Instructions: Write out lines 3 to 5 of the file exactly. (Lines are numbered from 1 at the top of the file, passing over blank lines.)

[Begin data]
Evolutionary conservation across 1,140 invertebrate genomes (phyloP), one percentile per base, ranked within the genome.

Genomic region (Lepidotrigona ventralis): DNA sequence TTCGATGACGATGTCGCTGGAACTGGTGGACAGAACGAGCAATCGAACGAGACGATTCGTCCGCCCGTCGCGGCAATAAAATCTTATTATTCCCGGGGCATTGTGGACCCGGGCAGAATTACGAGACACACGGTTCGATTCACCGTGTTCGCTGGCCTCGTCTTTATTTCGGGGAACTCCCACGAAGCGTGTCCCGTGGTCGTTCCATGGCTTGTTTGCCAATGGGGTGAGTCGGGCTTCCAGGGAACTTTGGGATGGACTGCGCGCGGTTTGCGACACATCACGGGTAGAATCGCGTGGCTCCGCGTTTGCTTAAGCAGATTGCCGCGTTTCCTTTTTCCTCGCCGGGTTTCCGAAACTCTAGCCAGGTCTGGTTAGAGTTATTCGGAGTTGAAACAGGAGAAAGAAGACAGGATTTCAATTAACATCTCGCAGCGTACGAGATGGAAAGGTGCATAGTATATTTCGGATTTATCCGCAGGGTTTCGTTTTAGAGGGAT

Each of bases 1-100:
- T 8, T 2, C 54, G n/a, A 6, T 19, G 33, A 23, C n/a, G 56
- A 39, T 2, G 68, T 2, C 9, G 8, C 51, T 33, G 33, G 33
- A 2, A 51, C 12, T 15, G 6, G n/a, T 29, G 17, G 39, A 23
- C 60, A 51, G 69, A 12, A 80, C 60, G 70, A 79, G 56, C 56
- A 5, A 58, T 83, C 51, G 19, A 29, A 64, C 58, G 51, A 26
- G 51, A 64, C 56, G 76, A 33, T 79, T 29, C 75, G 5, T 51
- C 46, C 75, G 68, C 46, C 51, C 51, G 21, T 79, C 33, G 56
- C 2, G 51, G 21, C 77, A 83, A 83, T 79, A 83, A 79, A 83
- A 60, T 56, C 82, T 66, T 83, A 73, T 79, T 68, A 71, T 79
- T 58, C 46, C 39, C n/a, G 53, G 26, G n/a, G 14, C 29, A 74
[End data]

Each of bases 1-100:
- T 8, T 2, C 54, G n/a, A 6, T 19, G 33, A 23, C n/a, G 56
- A 39, T 2, G 68, T 2, C 9, G 8, C 51, T 33, G 33, G 33